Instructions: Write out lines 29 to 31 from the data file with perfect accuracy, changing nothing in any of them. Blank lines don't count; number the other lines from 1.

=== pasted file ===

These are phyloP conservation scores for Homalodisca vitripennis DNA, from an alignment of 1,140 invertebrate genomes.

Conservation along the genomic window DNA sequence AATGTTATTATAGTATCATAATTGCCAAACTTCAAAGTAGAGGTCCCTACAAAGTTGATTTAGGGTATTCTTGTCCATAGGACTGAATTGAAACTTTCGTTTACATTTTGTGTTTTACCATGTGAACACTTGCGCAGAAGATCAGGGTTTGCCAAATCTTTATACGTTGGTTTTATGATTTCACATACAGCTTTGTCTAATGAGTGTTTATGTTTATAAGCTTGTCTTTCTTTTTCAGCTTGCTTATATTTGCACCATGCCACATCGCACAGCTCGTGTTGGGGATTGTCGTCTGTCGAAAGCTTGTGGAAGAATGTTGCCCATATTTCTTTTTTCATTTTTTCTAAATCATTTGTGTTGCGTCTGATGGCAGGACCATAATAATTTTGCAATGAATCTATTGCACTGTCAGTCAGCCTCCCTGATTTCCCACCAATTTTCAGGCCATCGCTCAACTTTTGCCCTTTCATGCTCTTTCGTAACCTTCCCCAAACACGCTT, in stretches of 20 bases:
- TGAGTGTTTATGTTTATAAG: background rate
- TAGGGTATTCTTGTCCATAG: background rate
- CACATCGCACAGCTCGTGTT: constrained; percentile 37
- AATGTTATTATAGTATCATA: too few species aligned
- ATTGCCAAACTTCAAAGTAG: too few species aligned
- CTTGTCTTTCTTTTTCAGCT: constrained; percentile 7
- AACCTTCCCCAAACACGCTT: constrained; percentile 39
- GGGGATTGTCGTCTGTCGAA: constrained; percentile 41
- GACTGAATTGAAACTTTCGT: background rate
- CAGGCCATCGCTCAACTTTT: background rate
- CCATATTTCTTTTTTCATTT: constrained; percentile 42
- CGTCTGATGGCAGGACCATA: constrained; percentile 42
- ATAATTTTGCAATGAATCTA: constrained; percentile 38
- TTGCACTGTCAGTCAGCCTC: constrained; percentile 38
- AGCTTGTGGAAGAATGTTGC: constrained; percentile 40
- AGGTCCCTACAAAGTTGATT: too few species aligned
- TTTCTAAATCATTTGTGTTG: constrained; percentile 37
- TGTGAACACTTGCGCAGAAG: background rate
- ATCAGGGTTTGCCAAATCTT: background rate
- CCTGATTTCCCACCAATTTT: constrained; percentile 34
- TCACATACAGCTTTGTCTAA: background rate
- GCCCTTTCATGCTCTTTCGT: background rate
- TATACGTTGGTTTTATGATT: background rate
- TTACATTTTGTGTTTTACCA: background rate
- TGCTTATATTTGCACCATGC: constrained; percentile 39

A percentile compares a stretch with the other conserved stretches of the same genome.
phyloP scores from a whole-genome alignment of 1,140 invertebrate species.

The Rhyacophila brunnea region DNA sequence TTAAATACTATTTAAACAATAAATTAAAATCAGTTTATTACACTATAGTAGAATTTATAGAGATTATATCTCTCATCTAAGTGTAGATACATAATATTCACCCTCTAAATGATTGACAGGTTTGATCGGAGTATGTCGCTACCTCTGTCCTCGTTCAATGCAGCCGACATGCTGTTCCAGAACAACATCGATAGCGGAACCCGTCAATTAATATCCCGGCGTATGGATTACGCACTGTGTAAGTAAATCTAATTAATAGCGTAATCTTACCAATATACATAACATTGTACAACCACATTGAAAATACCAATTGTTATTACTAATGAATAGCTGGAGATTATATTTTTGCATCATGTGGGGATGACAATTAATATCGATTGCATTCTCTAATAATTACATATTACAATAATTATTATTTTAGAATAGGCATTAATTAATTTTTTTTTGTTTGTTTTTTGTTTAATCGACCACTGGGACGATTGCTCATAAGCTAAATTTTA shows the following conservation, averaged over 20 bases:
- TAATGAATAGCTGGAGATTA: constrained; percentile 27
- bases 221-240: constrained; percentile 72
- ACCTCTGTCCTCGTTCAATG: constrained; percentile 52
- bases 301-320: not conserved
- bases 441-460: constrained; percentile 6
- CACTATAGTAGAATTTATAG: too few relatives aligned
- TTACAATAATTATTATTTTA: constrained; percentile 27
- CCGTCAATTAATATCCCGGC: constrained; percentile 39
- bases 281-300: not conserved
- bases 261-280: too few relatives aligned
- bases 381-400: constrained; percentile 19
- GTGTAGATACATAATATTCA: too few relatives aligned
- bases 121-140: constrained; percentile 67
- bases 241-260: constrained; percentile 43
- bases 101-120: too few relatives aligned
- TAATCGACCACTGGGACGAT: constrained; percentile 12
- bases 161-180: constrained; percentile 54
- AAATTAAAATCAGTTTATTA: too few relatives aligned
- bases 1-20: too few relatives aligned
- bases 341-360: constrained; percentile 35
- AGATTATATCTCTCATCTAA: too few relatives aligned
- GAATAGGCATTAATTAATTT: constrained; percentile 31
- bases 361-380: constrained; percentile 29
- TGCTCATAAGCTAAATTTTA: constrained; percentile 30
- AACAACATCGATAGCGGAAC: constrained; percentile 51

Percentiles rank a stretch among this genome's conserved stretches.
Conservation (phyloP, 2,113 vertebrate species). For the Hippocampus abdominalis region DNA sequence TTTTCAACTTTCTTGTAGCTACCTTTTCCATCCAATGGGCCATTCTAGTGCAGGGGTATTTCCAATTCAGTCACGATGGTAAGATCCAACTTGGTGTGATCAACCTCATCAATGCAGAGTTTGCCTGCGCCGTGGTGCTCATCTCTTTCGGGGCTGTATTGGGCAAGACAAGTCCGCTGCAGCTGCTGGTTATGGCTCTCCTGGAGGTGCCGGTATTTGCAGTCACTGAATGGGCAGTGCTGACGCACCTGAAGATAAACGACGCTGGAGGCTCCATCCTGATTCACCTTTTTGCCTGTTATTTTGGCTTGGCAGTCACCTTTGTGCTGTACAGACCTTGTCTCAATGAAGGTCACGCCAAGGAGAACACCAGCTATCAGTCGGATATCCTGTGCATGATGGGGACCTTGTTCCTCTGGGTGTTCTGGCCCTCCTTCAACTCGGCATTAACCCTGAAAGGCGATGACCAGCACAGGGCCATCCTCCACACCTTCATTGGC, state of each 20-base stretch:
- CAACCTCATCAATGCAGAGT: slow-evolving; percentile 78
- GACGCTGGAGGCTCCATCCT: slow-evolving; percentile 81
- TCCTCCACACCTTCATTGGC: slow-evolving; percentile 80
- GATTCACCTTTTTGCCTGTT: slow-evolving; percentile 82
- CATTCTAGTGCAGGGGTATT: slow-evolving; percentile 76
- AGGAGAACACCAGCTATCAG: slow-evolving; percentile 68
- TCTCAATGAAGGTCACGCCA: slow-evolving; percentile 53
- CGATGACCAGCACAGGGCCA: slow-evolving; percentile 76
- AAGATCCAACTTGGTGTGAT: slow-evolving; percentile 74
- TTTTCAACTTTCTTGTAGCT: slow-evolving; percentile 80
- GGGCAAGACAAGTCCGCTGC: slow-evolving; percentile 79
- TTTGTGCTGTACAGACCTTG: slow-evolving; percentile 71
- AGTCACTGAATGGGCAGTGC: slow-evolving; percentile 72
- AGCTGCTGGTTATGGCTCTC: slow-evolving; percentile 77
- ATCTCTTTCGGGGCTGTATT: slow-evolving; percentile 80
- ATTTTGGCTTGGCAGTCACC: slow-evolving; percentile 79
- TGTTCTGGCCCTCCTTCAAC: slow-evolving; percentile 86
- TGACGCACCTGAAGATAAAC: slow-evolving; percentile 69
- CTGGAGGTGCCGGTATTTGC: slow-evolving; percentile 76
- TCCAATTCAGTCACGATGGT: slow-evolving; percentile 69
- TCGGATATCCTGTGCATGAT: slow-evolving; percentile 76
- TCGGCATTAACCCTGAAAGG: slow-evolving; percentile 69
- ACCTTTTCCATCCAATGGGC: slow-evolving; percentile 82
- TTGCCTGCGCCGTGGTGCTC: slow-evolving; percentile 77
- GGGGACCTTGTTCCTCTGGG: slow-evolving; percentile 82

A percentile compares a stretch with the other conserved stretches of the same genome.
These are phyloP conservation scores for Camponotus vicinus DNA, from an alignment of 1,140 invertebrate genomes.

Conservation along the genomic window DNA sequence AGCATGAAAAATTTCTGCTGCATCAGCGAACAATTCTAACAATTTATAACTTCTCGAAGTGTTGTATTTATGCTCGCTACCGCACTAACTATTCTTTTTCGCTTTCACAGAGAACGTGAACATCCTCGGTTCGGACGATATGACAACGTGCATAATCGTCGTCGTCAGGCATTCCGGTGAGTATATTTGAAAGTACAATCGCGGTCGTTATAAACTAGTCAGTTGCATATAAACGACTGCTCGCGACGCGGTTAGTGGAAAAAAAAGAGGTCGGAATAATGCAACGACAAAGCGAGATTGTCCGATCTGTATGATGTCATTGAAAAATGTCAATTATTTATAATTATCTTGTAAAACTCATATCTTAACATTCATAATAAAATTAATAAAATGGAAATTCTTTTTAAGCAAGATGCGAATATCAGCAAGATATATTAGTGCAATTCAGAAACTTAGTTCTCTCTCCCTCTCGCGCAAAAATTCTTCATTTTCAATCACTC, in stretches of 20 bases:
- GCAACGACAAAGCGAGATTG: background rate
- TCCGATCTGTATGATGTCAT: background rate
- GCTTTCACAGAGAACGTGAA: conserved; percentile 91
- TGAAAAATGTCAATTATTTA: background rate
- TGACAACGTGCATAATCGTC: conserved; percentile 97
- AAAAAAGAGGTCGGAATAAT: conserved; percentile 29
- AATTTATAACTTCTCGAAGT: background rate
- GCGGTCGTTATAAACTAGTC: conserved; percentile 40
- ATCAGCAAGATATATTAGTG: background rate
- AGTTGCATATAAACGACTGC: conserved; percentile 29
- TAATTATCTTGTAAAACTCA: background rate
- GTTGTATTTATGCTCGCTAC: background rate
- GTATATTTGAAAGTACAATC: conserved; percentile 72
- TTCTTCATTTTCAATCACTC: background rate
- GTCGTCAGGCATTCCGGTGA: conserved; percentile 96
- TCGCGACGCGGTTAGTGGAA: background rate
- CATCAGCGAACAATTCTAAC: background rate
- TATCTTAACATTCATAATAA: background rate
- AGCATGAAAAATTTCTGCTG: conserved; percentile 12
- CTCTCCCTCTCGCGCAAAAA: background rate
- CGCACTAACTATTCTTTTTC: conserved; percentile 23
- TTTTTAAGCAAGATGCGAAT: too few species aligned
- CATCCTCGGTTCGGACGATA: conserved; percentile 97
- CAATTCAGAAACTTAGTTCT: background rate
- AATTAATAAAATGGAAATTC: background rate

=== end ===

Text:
phyloP scores from a whole-genome alignment of 1,140 invertebrate species.

The Rhyacophila brunnea region DNA sequence TTAAATACTATTTAAACAATAAATTAAAATCAGTTTATTACACTATAGTAGAATTTATAGAGATTATATCTCTCATCTAAGTGTAGATACATAATATTCACCCTCTAAATGATTGACAGGTTTGATCGGAGTATGTCGCTACCTCTGTCCTCGTTCAATGCAGCCGACATGCTGTTCCAGAACAACATCGATAGCGGAACCCGTCAATTAATATCCCGGCGTATGGATTACGCACTGTGTAAGTAAATCTAATTAATAGCGTAATCTTACCAATATACATAACATTGTACAACCACATTGAAAATACCAATTGTTATTACTAATGAATAGCTGGAGATTATATTTTTGCATCATGTGGGGATGACAATTAATATCGATTGCATTCTCTAATAATTACATATTACAATAATTATTATTTTAGAATAGGCATTAATTAATTTTTTTTTGTTTGTTTTTTGTTTAATCGACCACTGGGACGATTGCTCATAAGCTAAATTTTA shows the following conservation, averaged over 20 bases:
- TAATGAATAGCTGGAGATTA: constrained; percentile 27